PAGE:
April 21, 2016; Plain Dealer (Cleveland, OH)
A new study by the Center on Urban Poverty and Community Development at Case Western Reserve University, “Leveraging Integrated Data Systems to Examine the Effect of Housing and Neighborhood Conditions on Kindergarten Readiness,” concludes that exposure to lead and bad housing combine to deliver “a double whammy: Children with both disadvantages performed the worst, scoring 15 percent lower than their peers in better housing with no history of lead poisoning.”
The link between lead and intellectual performance is pretty well established, but how does “bad housing” affect academic achievement in kindergarten? Study director Claudia Coulton is quoted in the article saying, “The researchers haven’t yet examined how housing quality could directly impact kids’ test scores, but it’s clear that it’s an issue that needs attention. With the extent of this problem, you really can’t just react to the problem and expect to have an effect. To truly prevent these issues, you have to address the housing.” It sounds like a prescription for confusion.
The obscurity of the mechanism by which “bad housing” affects kindergarten performance does not deter city fathers from offering solutions. The article cites former County Auditor Jim Rokakis, a proponent of mass demolition of old/abandoned housing, as saying that bad housing needs to be demolished. “Every time we bring one of these houses down, we take one source of potential lead poisoning out of the stream. But that’s only part of the problem.” Coulton echoed that sentiment: “There are so many bad houses. We don’t even need all these bad houses.”
City Councilperson Brian Cummins has a different take. “We should do everything we can to link that data and make that be known so that a well-informed mom can find a way to know that children shouldn’t live in those homes….” Oh, good; an interactive database for moms on what properties to avoid.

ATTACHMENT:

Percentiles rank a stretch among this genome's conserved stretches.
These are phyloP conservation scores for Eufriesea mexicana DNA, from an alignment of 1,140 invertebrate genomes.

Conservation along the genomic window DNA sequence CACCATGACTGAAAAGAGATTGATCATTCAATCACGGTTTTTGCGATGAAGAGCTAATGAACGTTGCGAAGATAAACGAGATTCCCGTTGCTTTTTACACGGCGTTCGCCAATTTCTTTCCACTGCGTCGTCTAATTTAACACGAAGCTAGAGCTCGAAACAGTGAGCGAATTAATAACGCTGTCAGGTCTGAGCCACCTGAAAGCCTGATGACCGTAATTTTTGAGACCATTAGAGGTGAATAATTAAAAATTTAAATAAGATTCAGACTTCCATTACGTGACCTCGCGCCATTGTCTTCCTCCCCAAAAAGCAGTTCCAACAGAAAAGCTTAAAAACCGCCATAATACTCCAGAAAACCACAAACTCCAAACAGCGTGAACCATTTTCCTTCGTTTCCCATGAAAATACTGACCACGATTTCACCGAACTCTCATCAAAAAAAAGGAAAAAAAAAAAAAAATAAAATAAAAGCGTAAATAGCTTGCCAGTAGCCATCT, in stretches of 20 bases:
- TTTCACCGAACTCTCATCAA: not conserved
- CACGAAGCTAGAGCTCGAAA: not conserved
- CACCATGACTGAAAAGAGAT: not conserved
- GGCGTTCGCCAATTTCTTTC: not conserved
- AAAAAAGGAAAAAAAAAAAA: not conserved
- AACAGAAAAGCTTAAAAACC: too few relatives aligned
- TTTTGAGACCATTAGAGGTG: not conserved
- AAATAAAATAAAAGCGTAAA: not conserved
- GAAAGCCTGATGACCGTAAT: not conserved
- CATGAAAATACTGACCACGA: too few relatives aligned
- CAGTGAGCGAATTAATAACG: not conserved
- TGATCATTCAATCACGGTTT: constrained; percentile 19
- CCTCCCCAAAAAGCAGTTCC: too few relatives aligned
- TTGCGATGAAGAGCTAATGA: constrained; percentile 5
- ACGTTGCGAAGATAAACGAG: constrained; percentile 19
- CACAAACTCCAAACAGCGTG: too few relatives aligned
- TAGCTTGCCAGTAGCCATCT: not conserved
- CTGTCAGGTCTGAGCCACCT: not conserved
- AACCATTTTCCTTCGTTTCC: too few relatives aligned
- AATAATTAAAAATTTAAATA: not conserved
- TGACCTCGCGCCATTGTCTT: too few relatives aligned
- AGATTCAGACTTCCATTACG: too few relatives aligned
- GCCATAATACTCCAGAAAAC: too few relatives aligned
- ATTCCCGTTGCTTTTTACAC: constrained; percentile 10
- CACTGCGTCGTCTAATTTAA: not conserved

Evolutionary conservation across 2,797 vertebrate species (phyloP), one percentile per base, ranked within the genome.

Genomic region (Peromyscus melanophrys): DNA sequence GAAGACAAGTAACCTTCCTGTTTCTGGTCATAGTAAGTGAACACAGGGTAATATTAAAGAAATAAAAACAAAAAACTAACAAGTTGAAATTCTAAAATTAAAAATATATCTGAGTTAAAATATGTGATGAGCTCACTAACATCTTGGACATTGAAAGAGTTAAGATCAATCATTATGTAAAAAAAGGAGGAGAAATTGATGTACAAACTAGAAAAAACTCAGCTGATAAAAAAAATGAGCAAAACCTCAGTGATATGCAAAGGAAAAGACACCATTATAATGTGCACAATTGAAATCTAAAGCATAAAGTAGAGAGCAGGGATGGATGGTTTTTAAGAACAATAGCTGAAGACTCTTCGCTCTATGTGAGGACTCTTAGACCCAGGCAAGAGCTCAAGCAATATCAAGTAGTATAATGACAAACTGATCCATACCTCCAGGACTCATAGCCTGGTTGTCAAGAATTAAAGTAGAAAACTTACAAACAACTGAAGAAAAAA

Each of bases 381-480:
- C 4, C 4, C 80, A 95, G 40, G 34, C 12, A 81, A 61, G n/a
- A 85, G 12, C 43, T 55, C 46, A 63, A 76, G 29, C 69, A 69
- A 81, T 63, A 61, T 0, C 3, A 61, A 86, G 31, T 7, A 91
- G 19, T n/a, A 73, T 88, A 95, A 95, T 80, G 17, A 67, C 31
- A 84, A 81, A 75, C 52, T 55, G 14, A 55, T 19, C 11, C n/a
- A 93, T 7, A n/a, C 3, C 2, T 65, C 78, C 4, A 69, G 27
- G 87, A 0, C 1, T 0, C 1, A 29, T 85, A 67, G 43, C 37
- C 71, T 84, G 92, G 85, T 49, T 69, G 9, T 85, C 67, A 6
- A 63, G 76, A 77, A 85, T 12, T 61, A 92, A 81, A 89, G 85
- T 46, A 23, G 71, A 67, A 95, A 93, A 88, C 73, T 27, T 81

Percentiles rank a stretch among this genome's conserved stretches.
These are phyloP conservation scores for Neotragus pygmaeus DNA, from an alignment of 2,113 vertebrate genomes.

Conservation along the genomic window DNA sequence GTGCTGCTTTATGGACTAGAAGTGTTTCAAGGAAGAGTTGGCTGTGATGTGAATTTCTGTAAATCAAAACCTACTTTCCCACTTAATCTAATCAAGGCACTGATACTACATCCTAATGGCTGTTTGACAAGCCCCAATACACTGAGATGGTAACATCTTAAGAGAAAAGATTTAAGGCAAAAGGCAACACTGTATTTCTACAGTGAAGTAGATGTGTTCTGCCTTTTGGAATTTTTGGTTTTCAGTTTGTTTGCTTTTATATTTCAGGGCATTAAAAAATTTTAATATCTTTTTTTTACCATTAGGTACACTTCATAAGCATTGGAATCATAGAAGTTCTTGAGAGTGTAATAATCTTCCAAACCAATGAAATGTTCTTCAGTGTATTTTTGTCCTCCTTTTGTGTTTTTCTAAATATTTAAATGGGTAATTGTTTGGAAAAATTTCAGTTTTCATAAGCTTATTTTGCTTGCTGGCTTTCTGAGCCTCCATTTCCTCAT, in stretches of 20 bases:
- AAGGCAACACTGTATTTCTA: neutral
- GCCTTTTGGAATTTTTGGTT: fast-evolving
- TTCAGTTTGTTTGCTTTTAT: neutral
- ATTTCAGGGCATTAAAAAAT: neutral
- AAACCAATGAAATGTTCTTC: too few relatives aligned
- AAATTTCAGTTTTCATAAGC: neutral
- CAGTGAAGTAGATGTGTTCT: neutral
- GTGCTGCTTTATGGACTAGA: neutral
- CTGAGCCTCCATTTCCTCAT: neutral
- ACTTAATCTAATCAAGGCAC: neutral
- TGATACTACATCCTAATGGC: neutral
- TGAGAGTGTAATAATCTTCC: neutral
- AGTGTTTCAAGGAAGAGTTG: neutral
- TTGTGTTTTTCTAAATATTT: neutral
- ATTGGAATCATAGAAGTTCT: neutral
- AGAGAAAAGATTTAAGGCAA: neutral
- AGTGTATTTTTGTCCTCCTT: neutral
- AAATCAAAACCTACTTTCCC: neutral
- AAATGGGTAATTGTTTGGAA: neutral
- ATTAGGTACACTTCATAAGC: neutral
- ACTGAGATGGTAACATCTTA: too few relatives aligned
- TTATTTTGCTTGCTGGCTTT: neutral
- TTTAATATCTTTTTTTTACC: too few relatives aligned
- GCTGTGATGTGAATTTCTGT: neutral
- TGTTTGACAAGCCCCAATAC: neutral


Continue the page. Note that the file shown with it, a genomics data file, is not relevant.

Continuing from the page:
Contrast the CWRU study with a new book, Coming of Age in the Other America, which documents the experience of young people in Baltimore who participated in the “Move to Opportunity” (MTO) program. MTO is a federal program that moved young families out of “the worst” neighborhoods into slightly better communities, which were less impacted by crime, violence and poverty. The researchers studied the social and occupational trajectories of a cohort of children who were moved out of “the projects.” It turns out that the successes and failures of these young people have complex personal and social origins, but, by and large, most found improved the life chances of the young people compared to a sample of youth who remained in the lowest income neighborhoods.
Interestingly, this past week another work offered a mechanism for understanding how bad neighborhoods stifle social and academic achievement. The Washington Post’s article “How violence shapes children for life” describes how “childhood trauma” has lasting psychosocial impacts on young people:
Patrick Sharkey, a sociologist at New York University, suspected part of the answer: These places have pockets of deep violence and high crime rates, and the fraying neighborhoods that come with them. In Chicago, Sharkey had found that black children performed worse on vocabulary and reading assessments when a homicide occurred in their neighborhood in the previous week. If violence impairs how children learn and navigate life, he figured, it could be a key to economic mobility. “All of the evidence generated to this point,” Sharkey says, “suggests that it should be.”
“Bad houses” might not be a cause, but simply a marker for violent neighborhoods.
So maybe demolition helps remove poisoned houses (if done carefully), but how do you demolish bad neighborhood fraught with crime and violence? It’s not clear that treating houses works in that case. Perhaps Cleveland (and Cuyahoga County) leaders could focus on improving social mobility so that children in the most violent and traumatic neighborhoods could move to even marginally safer areas of the county.
Maybe Cleveland can follow the lead of the Greater Cincinnati Foundation, which sponsored “Embracing Equity: An Economic and Social Imperative” just last month. Keynote speaker Amanda M. Navarro offered eight goals developed by her organization, PolicyLink.
- Grow good, accessible jobs that provide pathways to the middle class.
- Increase the economic security and mobility of vulnerable families and workers.
- Cultivate homegrown talent through a strong cradle to career pipeline.
- Create healthy, opportunity-rich neighborhoods for all.
- Build resilient, connected infrastructure.
- Increase access to high-quality, affordable homes and prevent displacement.
- Expand democracy and the right to the city.
- Ensure just policing and court systems.
Maybe Cleveland is too busy hosting the Trumpists and Cruzers to have time to offer something other than demolition and interactive databases to its children. Maybe after the Republican National Convention, city leaders can revisit the study and consider real change for a change.—Spencer Wells